Friday, July 26, 2019

My Garden Totem for All Seasons

I've fallen in love with the upcycled structures garden artists are creating for their yards. In fact, I even taught a Glass-Plate-Garden-Flower Workshop recently at James Selings Estate Jewelry and Antiques here in Windsor. The workshop went well, I covered tips and tricks I'd learned from this new craft as I find no one Youtube or blog post completely covers every detail involved. Anyway, a totem workshop will follow.  The totems are more involved than the flowers but I love how the one I made for our side garden came out, even if it's a little dicey managing such a tall object. I do worry that the gold vase may lose it's sheen after awhile, but I plan to just spray a top coat of gold on it in the future if need be. This totem doubles as a birdbath and birdfeeder, a rock will be placed in the deep dish so wee birds have something to perch on when sipping water.

This totem takes the place of a Glass Plate flower in our side garden, and said flower now resides in a planter by our barn. I love it's new home, best of all, I love how garden art is so easy to move, no digging up, wrenching roots from Mother Earth and lugging to another location. I highly recommend you add art to your garden for this very reason.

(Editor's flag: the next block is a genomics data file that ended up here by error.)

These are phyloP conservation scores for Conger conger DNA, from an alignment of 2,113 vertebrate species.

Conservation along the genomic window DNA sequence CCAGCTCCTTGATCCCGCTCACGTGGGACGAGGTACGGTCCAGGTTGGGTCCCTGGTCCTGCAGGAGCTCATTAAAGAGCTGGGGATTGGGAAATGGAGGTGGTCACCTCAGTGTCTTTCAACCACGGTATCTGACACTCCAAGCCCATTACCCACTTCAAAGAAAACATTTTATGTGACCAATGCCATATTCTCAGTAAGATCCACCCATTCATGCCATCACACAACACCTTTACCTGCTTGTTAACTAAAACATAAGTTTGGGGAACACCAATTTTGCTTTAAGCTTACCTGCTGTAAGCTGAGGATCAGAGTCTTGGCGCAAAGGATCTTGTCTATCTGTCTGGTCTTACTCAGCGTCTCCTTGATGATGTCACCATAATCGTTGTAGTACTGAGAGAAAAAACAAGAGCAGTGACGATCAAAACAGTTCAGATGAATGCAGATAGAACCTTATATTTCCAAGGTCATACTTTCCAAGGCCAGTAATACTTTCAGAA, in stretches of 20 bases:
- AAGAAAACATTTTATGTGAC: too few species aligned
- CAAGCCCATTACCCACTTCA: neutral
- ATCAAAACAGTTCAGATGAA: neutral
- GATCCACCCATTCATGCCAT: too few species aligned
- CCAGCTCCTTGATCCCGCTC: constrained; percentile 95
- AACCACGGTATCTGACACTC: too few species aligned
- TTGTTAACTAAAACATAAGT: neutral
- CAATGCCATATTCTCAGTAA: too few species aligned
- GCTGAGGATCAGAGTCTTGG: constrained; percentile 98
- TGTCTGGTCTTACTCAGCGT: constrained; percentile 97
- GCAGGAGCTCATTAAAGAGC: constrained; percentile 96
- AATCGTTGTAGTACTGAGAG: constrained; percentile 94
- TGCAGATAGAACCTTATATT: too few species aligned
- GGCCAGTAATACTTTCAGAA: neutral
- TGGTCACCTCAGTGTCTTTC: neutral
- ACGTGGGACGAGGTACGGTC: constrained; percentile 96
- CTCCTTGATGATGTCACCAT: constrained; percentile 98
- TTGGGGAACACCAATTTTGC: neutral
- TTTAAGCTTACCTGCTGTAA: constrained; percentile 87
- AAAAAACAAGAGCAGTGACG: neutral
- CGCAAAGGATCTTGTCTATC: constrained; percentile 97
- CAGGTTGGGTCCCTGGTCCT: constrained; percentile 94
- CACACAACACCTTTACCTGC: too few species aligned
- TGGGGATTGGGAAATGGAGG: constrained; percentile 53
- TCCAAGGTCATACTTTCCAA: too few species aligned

Tuesday, July 23, 2019

Our New-Old Garden Path or Another Artist's Day Job

My husband and I finally budgeted for a decent  walkway leading up to our front door. As you can see from the 2014 photo to left, the cement path is a jarring, ugly contrast to our old home.
We hired a Connecticut mason, 'Jason the Mason' the kind of contractor that works with his own two hands to dig up the brownstone 'patio' in back that's overgrown with grass, weeds and moss and transfer all said stones to the front yard.

 We were surprised to see how thick some of the stones were, and Jason hauled each one in his wheelbarrow to the front. He asked us if we wanted a straight path or a cobblestone path, we opted for Cobblestone. Yesterday he smashed up the cement, hauled it away, and returned to pour crushed stone into the walkway. He asked if we wanted to just plunk the brownstone on top of the dirt then mow–when needed– over the path when grass grew in. Due to the amount of weeds seeping through the cement, we requested crushed stone. This doesn't mean the most tenacious of weeds won't rear their ugly head, but it'll be better than not having the crushed stone shield.